- To ready the haricots verts, first prepare an ice bath. Then bring a large pot filled with water to a rolling boil. Add the haricots verts, and cook for about 4 minutes or until tender. They should still have a slight crunch. Drain the beans, and immediately submerge them in the ice bath for a minute or two to halt the cooking. Drain well again, and spread on a kitchen towel to dry.
- Refrigerate until needed.
- To assemble the salad, in a large salad bowl, place the haricots verts, greens, all of the herbs, ham, and almonds. Drizzle the vinaigrette (recipe at right) to taste over the top, and toss to coat evenly. Season with salt and pepper, and toss again. Serve right away.
Makes about 1 ¼ cups
Scant ½ teaspoon coriander seeds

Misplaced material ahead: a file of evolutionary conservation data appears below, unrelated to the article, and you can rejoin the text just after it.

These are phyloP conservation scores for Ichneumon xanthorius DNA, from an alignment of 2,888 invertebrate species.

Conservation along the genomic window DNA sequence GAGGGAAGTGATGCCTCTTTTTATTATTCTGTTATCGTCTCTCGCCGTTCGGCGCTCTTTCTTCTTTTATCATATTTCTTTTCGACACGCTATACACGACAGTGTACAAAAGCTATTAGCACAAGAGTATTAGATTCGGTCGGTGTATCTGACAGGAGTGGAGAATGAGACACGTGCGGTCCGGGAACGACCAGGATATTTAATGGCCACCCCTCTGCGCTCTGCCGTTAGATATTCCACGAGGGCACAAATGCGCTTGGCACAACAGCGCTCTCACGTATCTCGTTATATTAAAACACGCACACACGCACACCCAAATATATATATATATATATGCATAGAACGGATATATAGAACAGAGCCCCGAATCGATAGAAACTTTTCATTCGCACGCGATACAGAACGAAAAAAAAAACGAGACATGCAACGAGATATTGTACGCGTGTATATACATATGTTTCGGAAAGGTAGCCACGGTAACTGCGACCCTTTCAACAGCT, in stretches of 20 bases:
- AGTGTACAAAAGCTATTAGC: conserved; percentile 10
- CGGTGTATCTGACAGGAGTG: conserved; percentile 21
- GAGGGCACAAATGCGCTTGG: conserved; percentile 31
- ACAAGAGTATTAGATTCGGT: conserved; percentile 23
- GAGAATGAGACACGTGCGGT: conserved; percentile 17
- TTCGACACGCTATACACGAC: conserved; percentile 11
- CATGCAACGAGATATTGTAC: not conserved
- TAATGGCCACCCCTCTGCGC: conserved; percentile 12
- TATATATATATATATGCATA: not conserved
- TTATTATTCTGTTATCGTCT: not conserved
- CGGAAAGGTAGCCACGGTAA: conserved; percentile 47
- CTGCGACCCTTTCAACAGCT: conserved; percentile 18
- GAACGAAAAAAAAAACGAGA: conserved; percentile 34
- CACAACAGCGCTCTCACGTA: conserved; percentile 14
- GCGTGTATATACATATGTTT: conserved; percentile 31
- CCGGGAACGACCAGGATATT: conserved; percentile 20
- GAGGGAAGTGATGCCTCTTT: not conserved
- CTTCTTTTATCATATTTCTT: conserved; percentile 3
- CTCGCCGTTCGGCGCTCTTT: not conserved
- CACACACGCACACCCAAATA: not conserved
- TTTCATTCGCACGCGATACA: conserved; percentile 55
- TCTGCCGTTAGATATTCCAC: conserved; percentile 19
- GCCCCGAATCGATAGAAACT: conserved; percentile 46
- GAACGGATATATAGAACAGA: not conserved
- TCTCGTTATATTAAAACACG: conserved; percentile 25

Scant ½ teaspoon cumin seeds
Scant ½ teaspoon fennel seeds
1 red bell pepper
1 small jalapeño chile
Olive oil, for drizzling
1 clove garlic, chopped
3 tablespoons sherry vinegar
1 teaspoons kosher salt
¼ cup canola oil
¼ cup extra-virgin olive oil
- In a small frying pan, toast the coriander, cumin, and fennel seeds over medium heat, shaking the pan often to avoid scorching for 2–3 minutes or until fragrant and just turning color. Let cool completely. Then grind in a spice grinder or in a mortar with a pestle to a medium-fine grind.
- Place the bell pepper and jalapeño on a small sheet pan, drizzle with a little olive oil, and toss to coat lightly. Place in a 350-degree oven, and roast for 30–40 minutes or until the skins blacken and blister and the flesh softens. Transfer to a bowl, cover with plastic wrap, and let stand for 10 minutes. Remove from the bowl and let cool to room temperature. Peel the pepper and jalapeño, discard the seeds, and coarsely chop.
- In a blender, combine the chopped pepper and jalapeño, garlic, vinegar, spice mixture, and salt, and process until smooth. With the blender on low speed, add the canola oil and then the olive oil in a slow, steady stream, processing until emulsified. Set aside until ready to toss the salad.